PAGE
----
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Authors

  1. Bernardi, Eva MD
  2. Pomidori, Luca PhD
  3. Cassutti, Francesca MD
  4. Cogo, Annalisa MD

Abstract

Purpose: One of the well-known but less-investigated effects of pulmonary rehabilitation in patients with chronic obstructive pulmonary disease (COPD) is the change in breathing pattern toward a more efficient one (higher tidal volume [VT], lower breathing frequency). Evidence suggests this change can be obtained only with supervised, high-intensity exercise training (ExTr). However, some patients either do not have such programs available or are unable to exercise at higher intensity. We evaluated the effects of a 12-wk, moderate-intensity, home-monitored ExTr program using a metronome on the breathing pattern, oxygen saturation (SpO2), and dyspnea during exercise in patients with COPD.

 

Methods: Twenty-one patients with COPD (7 female, aged 64-85 yr) performed spirometry, incremental, and endurance walking tests (at 60% of maximal walking speed) on a treadmill before and after training. During the endurance test, patients were equipped with an instrument that continuously monitored ventilation (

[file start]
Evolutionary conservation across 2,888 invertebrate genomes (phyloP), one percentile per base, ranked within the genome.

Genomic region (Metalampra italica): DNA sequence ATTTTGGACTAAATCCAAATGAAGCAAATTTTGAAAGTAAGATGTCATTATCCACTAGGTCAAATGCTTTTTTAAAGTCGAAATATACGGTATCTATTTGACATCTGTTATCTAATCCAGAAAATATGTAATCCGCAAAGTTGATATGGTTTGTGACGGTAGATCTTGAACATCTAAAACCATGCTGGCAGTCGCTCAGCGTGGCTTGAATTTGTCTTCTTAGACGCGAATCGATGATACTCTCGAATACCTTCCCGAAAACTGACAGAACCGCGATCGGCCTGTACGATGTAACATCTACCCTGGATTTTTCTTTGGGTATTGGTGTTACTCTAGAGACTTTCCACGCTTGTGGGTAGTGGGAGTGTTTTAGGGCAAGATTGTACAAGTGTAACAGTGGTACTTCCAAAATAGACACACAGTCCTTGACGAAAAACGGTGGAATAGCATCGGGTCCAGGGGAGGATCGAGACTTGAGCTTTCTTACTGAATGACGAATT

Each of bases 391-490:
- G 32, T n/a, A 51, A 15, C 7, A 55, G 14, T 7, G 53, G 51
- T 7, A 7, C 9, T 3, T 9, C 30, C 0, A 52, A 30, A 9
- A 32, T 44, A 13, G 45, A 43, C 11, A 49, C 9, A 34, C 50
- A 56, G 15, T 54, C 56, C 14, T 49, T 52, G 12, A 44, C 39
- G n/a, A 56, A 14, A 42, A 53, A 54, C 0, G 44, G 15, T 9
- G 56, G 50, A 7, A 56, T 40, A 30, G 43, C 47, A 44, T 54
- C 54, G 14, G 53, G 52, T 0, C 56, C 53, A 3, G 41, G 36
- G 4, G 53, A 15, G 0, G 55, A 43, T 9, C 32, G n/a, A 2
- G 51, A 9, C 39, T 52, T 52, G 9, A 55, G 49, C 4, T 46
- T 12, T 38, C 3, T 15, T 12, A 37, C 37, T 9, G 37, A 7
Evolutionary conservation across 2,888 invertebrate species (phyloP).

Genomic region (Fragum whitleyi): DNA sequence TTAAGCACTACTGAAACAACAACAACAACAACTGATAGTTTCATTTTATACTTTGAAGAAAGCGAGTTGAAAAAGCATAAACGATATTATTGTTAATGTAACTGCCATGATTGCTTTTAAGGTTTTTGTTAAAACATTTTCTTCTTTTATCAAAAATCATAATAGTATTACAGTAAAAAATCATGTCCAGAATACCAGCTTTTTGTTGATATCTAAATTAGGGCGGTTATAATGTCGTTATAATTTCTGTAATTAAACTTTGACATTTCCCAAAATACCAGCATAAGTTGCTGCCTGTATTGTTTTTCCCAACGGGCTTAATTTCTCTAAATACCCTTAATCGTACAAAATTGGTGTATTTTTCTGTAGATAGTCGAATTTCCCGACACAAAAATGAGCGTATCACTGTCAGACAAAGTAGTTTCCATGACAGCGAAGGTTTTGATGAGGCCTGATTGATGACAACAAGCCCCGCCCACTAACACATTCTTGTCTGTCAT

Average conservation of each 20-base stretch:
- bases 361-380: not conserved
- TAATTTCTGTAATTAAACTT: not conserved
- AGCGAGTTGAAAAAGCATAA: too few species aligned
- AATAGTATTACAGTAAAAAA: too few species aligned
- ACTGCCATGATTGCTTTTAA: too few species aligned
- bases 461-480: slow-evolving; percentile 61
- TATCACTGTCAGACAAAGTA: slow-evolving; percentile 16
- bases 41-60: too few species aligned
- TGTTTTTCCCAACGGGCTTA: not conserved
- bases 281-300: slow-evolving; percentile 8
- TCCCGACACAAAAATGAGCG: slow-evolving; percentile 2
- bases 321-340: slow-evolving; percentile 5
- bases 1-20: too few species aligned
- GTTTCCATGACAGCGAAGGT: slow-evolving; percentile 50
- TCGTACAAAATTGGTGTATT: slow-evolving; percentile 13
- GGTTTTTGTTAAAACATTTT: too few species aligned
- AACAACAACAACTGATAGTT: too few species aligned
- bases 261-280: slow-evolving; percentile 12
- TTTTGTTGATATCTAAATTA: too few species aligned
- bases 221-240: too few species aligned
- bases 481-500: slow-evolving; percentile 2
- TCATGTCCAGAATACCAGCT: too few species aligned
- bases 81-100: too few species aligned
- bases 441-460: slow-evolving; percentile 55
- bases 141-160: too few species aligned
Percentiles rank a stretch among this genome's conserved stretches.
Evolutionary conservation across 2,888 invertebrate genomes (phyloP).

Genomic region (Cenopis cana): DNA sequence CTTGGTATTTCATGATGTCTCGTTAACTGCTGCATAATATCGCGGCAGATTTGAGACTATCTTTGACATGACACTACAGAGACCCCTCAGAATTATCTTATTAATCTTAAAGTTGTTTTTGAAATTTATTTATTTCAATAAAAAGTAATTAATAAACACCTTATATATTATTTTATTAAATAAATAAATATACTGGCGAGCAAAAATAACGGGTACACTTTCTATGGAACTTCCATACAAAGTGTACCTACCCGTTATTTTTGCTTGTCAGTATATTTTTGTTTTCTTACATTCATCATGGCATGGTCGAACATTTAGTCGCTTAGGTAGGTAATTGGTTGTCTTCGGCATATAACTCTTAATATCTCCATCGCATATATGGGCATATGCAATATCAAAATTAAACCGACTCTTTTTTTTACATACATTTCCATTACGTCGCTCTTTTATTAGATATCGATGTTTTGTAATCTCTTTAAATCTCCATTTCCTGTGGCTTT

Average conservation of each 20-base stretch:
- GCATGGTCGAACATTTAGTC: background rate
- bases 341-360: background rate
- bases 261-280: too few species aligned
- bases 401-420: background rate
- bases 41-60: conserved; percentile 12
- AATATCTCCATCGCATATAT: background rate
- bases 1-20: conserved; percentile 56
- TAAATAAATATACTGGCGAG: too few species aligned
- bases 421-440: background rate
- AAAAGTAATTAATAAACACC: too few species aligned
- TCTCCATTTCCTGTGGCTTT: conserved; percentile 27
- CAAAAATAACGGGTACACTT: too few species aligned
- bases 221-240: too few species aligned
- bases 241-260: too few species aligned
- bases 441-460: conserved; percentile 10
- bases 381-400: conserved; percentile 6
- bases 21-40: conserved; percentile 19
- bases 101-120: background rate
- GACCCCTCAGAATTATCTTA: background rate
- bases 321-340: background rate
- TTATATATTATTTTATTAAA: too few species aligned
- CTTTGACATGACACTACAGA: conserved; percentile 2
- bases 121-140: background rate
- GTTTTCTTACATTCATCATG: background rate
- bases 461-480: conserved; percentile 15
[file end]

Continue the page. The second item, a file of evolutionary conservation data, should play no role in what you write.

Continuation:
E), breathing pattern, and SpO2. Patients trained at home for 12 wk, 30 min/d for at least 4 d/wk at moderate intensity. A metronome paced the walking speed.

 

Results: Sixteen patients completed the program. After training, a significant change was observed in breathing pattern (lower

 

 

E and

 

 

E/VT ratio; P < .001), a higher SpO2 (P < .001), and a lower dyspnea perception at the same work intensity (P < .01). The

 

 

E/VT ratio and SpO2 during exercise were significantly related (r = 0.56, P = .001).

 

Conclusion: A change in breathing pattern towards more efficient ventilation can be obtained with a moderate, home-monitored ExTr program with a pace that is controlled by a metronome. Decreased

 

 

E/VT was associated with an improved SpO2 during exercise.